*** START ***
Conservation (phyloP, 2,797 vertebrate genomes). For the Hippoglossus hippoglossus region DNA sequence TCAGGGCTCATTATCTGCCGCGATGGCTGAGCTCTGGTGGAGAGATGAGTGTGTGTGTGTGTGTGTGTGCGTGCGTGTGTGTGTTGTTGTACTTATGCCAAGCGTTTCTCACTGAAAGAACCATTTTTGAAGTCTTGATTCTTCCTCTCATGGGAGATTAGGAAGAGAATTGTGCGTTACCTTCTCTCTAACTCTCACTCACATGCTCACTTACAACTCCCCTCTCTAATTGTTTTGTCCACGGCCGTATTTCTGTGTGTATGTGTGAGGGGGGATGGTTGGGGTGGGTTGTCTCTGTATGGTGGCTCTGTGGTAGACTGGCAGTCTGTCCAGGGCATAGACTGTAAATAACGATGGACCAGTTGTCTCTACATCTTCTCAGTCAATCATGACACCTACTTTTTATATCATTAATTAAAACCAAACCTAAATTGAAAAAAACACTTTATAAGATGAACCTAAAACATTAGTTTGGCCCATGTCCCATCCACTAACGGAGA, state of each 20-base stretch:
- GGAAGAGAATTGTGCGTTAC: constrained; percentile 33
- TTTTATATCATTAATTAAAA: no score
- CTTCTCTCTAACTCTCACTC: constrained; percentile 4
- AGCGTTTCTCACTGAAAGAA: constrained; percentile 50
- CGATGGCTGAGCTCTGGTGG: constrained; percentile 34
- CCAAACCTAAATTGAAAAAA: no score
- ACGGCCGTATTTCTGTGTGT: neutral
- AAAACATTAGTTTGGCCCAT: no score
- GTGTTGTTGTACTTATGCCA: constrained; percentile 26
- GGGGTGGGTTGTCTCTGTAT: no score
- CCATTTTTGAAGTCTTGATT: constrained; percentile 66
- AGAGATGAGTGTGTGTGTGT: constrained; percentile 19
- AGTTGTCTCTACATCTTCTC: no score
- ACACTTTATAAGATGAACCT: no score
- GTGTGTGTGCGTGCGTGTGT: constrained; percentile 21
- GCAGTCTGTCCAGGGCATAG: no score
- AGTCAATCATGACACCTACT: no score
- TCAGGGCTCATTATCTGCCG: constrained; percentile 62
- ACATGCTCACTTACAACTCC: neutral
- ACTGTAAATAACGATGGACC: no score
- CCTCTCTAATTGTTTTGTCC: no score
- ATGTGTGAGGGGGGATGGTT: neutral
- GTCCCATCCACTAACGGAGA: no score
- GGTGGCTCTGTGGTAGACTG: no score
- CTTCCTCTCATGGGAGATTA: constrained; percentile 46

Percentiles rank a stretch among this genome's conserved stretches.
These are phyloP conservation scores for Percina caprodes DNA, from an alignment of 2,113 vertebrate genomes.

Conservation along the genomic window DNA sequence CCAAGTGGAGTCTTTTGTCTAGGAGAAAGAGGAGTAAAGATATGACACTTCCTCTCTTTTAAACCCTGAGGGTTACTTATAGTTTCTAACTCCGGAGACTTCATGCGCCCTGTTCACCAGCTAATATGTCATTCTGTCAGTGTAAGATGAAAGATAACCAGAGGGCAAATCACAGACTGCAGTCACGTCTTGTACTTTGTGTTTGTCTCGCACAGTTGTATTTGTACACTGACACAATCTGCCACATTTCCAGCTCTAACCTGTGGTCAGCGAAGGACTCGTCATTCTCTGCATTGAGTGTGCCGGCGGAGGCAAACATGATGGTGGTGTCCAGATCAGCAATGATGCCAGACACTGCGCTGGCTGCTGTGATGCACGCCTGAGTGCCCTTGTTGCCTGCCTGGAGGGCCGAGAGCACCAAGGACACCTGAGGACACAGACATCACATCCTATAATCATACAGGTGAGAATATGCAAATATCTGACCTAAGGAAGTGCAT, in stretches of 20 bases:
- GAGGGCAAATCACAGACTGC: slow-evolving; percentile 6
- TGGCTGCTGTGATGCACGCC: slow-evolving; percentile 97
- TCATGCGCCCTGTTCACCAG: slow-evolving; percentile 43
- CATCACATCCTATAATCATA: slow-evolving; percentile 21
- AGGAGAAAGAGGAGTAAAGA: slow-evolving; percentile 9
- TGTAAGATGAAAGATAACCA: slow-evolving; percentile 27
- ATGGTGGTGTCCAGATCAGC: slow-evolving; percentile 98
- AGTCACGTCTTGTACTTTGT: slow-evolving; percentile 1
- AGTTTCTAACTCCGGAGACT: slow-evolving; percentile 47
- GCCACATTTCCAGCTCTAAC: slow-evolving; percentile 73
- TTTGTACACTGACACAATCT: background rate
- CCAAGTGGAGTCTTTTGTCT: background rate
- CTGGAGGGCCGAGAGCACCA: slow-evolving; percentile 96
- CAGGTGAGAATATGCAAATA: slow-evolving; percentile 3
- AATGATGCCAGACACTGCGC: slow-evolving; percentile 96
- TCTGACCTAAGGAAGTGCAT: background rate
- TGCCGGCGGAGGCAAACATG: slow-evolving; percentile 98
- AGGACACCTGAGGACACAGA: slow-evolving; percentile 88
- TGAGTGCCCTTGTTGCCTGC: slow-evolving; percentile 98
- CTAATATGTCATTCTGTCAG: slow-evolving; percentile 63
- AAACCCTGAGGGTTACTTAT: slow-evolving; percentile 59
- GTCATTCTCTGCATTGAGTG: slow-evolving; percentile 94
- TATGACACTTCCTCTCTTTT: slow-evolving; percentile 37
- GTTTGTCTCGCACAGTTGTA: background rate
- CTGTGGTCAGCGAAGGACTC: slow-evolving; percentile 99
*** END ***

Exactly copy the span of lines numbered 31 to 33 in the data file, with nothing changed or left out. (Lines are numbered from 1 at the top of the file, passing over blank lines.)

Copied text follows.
- TGGCTGCTGTGATGCACGCC: slow-evolving; percentile 97
- TCATGCGCCCTGTTCACCAG: slow-evolving; percentile 43
- CATCACATCCTATAATCATA: slow-evolving; percentile 21